their networks had greater odds of using marijuana, cocaine, crack, and methamphetamine or

other amphetamines. (Alcohol Research Group, Institute for Epidemiology and Behavioral

Medicine) However, women with a greater proportion of individuals in their communities they

met in school or through work had lower chances of marijuana, cocaine, and crack use. As a

result of the dependence of narcotics and alcohol, homeless women often suffer from a large

variety of health risks.


Along with drug addiction, there are other health risks that impact a homeless woman’s

health. As stated by American College of Obstetricians and Gynecologists, “Homeless women

are at higher risk of injury and illness and are less likely to obtain needed health care than

women who are not homeless.” (Health Care for Homeless Women) Without the help from

health care facilities and the numerous health problems, the number of deaths of homeless

females will increase. According to Healthy Women, Healthy Lives: A Guide to Preventing

Disease, from the Landmark Nurses' Health Study, “Unwitting bias also served to exclude

women from research studies, and for years, women has to follow health recommendations based

primarily on data in men.” (Hankinson 3) Women specifically suffer from breast cancer, lung

cancer, strokes, diabetes, colon cancer, osteoporosis, endometrial cancer, ovarian cancer, skin

cancer, asthma, and arthritis. Along with the a large number health risks women suffer from,

many homeless women do not have access to feminine hygiene products increasing risks for

vaginal infections. I interviewed Carmen Wah Liang, DO, MPH, who is a Doctor of Osteopathy

and obtained a Master in Public Health degree. Dr. Liang works at an outpatient Urgent Care

Center (UCC), a clinic affiliated with SF General. If someone is really sick and needs to be

admitted to the hospital, she and her staff transfer that person to the hospital. The clinic she

works at cares for an underserved, culturally diverse, low-income population. Dr. Liang

explained to me:

“ In the UCC, we see a lot of women who multiple urgent care needs. From what I can

recall, the majority want to be seen for upper respiratory infections, muscle and joint pain (e.g.,

back pain, knee pain, shoulder pain), abdominal pain, urinary tract infections (UTI), and

screening for sexually transmitted infections (STIs – no longer called STDs, or sexually

transmitted diseases). Women who are allegedly sexually assaulted are sent directly to the


Emergency Department, where they have a team that uses a ‘rape kit’. I think one of the personal

challenges I have faced in my career is encountering women who admit to me that they have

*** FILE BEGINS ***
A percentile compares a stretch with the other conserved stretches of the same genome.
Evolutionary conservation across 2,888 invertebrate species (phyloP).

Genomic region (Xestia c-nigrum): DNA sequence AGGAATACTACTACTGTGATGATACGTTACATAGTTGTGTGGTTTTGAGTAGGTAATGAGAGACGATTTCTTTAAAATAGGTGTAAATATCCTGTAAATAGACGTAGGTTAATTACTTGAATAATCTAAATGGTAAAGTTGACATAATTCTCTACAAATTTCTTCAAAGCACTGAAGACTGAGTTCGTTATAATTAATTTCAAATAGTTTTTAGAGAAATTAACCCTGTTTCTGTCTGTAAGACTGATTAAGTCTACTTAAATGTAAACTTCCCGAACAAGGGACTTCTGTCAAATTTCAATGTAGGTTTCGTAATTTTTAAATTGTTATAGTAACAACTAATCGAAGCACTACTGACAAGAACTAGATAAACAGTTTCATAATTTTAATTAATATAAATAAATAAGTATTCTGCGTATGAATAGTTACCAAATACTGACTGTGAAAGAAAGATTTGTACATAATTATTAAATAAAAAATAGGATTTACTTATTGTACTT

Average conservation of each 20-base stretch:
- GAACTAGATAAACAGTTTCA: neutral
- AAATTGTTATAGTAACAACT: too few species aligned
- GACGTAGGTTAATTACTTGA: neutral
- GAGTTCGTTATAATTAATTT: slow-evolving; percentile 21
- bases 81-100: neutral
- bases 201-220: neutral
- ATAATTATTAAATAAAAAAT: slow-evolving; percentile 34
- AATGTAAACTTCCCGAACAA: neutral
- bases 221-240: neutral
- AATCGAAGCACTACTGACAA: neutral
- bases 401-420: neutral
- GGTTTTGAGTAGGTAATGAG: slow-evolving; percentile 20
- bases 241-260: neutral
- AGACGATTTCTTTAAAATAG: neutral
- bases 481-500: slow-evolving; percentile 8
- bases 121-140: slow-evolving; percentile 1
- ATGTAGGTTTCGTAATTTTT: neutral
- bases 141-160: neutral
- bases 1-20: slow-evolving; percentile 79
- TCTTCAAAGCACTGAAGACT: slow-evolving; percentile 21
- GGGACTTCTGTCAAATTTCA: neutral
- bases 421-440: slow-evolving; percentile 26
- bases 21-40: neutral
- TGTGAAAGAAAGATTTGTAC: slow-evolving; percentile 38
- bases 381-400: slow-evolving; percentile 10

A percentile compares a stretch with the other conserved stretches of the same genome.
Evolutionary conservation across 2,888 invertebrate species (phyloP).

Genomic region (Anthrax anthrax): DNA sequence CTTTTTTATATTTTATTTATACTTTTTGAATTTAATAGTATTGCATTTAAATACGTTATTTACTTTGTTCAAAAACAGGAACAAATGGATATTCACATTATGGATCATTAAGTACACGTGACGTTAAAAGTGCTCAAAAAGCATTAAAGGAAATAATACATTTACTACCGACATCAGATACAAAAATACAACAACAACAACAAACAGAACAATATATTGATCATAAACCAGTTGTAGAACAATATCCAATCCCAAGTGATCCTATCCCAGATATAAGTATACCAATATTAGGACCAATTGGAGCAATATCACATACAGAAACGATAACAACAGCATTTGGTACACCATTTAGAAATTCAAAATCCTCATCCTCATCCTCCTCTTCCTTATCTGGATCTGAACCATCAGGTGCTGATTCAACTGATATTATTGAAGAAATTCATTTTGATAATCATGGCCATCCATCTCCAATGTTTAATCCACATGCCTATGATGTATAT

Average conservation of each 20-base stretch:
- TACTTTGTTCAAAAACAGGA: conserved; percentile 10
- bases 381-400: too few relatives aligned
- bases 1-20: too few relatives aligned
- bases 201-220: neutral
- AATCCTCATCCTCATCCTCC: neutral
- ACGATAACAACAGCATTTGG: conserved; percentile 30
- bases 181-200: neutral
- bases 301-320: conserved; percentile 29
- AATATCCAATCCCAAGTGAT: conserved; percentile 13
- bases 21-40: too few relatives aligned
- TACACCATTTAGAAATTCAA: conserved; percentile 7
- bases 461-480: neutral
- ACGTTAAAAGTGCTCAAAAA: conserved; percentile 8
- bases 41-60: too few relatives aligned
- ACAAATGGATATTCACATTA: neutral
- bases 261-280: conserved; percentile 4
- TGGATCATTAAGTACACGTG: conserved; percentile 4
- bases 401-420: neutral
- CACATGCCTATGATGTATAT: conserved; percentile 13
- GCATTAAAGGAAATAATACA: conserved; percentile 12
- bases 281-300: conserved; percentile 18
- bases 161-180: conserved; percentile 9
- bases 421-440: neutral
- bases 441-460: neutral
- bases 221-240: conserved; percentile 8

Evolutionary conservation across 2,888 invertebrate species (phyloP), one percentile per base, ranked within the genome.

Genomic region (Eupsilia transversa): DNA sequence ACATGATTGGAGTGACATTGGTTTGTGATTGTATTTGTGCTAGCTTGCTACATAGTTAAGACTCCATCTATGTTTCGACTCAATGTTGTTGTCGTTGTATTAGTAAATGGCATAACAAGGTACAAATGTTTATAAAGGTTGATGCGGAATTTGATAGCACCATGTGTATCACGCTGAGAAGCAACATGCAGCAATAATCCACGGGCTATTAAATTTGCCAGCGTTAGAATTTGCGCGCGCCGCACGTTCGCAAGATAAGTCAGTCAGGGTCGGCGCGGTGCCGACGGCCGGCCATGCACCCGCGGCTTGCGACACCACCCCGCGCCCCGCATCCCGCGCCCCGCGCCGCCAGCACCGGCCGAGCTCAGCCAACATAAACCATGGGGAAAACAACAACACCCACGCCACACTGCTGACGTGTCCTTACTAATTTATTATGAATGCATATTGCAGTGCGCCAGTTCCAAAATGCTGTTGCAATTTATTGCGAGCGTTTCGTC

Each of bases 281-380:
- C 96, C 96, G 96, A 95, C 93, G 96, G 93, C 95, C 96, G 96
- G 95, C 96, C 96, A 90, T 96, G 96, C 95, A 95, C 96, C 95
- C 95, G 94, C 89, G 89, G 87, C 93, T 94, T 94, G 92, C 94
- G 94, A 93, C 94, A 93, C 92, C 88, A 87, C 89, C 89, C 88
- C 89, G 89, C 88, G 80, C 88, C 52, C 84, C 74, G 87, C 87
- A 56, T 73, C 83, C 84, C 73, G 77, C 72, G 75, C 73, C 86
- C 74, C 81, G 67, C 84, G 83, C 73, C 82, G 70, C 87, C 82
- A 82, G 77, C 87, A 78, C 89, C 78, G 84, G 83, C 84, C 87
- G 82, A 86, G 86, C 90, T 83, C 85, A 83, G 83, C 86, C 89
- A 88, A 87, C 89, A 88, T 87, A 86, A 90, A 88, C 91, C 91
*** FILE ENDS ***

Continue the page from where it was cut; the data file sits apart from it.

been sexually assaulted, and I have to care for them with sensitivity. Because I am a female

physician, women tend to want to see me more than my male counterparts, especially if they are

reported alleged sexual assault.”

Ultimately, sexual assault, poor physical health, and substance addiction can ultimately

lead to the decline of a stable mental health among homeless women. Common mental disorders

the homeless struggle with include: bipolar disorder, paranoia, delusions, schizophrenia or

schizoaffective disorder, post-traumatic stress disorder, major depressive disorder, and severe

anxiety. (Addiction Center) These mental illnesses are mostly a result of depression,

abandonment, sexual abuse, and physical assault. Women are told to be the primary caretakers if

their husbands are mentally ill, and it is also her responsibility to take care of family members

who were ill as well. However, this is not the case. Many women are being diagnosed with a

wide variety of mental illnesses, especially those who are abandoned by society and are left on

the city streets. Homeless women are often treated as though they created their current situation,

with too many people questioning why they should be assisted. In 2015, the National Alliance to

End Homelessness reported that “about 565,000 people living in the United States were

homeless on any given night. Of that number, an estimated almost 40 percent of those

individuals are women. According to the American Psychological Association, 47 percent of

those women are living with a major depressive disorder.” (Bustle) Thus, this percentage

doubled the amount of women in the population who have a major depressive disorder. A result

of a large number of homeless females having mental disorders is the fact that many care

facilities are unable to lend emotional assistance to those who need it. Many homeless women


with serious mental illness are not receiving needed care, apparently due in part to the lack of

perception of a mental health problem and the lack of services designed to meet the special needs

of homeless women (Annual Reviews).

There are many homeless shelters and women’s shelters within the United States. Alone